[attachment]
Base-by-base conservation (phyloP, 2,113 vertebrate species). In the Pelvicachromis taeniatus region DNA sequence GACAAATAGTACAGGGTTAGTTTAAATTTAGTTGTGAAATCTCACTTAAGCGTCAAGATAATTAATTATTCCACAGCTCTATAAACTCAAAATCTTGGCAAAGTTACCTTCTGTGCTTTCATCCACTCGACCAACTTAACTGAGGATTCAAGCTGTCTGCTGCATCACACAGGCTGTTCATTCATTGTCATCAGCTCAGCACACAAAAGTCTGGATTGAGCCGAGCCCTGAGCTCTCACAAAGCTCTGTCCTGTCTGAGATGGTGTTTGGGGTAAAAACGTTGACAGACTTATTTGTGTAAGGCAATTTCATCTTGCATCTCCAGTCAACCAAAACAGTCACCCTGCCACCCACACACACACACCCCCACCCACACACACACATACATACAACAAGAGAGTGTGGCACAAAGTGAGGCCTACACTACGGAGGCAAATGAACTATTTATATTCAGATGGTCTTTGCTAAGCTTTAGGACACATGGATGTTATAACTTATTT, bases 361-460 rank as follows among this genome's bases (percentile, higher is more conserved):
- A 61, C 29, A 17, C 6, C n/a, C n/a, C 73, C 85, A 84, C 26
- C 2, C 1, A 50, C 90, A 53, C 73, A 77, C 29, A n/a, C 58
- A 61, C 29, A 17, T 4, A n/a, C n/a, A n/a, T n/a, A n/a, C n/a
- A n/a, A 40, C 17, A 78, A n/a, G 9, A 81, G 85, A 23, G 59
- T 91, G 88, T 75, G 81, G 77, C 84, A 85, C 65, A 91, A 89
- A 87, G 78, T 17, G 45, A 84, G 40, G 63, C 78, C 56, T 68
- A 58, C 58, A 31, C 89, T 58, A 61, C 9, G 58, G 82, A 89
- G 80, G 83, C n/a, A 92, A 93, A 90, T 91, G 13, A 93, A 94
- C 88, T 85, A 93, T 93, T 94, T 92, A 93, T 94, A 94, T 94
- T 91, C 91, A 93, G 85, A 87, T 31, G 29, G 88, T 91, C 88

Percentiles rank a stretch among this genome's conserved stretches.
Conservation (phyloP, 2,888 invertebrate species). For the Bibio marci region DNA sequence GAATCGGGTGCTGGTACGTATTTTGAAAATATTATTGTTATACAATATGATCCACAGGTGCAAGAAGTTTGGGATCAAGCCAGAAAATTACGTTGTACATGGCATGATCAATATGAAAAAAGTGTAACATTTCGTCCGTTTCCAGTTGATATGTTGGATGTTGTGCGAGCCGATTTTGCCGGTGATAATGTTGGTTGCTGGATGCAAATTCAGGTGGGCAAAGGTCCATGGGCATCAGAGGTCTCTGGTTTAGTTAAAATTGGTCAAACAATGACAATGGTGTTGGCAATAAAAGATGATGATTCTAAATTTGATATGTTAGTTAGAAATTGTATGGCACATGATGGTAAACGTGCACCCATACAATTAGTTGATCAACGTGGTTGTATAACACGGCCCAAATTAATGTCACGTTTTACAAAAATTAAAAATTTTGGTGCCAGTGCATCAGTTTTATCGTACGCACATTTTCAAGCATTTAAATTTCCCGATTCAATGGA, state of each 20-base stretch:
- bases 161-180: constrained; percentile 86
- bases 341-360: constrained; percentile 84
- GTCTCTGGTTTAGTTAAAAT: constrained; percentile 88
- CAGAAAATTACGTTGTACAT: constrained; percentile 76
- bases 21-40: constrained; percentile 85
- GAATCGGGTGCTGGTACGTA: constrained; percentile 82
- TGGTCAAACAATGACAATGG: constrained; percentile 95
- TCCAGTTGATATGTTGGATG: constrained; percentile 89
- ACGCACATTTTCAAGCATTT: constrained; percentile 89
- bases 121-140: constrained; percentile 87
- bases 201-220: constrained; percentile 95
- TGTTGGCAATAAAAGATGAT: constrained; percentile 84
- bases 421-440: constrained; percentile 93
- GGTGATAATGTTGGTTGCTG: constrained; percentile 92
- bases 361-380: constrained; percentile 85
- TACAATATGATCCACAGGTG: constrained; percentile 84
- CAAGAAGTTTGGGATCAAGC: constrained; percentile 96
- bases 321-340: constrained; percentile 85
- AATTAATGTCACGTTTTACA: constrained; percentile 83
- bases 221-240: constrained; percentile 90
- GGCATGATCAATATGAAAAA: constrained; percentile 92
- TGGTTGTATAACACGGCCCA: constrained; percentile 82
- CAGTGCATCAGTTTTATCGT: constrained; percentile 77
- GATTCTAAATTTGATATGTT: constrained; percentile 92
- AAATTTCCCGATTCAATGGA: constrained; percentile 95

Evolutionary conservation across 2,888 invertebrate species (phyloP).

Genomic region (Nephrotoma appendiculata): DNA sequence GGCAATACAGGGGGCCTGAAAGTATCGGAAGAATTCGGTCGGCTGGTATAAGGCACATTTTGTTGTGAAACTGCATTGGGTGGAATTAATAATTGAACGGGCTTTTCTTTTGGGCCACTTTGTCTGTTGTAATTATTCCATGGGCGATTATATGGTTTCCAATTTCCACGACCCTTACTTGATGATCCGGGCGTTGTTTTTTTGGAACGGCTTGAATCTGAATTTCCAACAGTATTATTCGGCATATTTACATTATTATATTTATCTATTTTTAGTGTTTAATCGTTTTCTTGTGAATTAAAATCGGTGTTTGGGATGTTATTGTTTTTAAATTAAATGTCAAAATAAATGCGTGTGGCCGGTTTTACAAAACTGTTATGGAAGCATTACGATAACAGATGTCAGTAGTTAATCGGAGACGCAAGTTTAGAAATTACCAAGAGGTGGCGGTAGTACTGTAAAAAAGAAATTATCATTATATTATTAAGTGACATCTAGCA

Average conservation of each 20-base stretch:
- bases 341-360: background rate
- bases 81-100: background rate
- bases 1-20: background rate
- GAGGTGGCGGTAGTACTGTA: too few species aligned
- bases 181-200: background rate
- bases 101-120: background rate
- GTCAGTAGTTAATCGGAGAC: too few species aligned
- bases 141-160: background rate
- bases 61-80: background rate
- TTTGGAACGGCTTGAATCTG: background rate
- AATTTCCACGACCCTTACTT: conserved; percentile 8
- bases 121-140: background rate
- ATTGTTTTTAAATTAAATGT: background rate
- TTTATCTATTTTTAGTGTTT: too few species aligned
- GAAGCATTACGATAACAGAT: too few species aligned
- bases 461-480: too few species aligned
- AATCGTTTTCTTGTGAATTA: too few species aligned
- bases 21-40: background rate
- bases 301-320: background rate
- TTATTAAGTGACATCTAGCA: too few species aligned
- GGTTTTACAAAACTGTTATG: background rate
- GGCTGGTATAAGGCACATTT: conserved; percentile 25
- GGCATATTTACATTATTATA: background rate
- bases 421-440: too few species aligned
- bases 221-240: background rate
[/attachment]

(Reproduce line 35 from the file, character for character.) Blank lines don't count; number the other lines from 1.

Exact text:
- TGGTTGTATAACACGGCCCA: constrained; percentile 82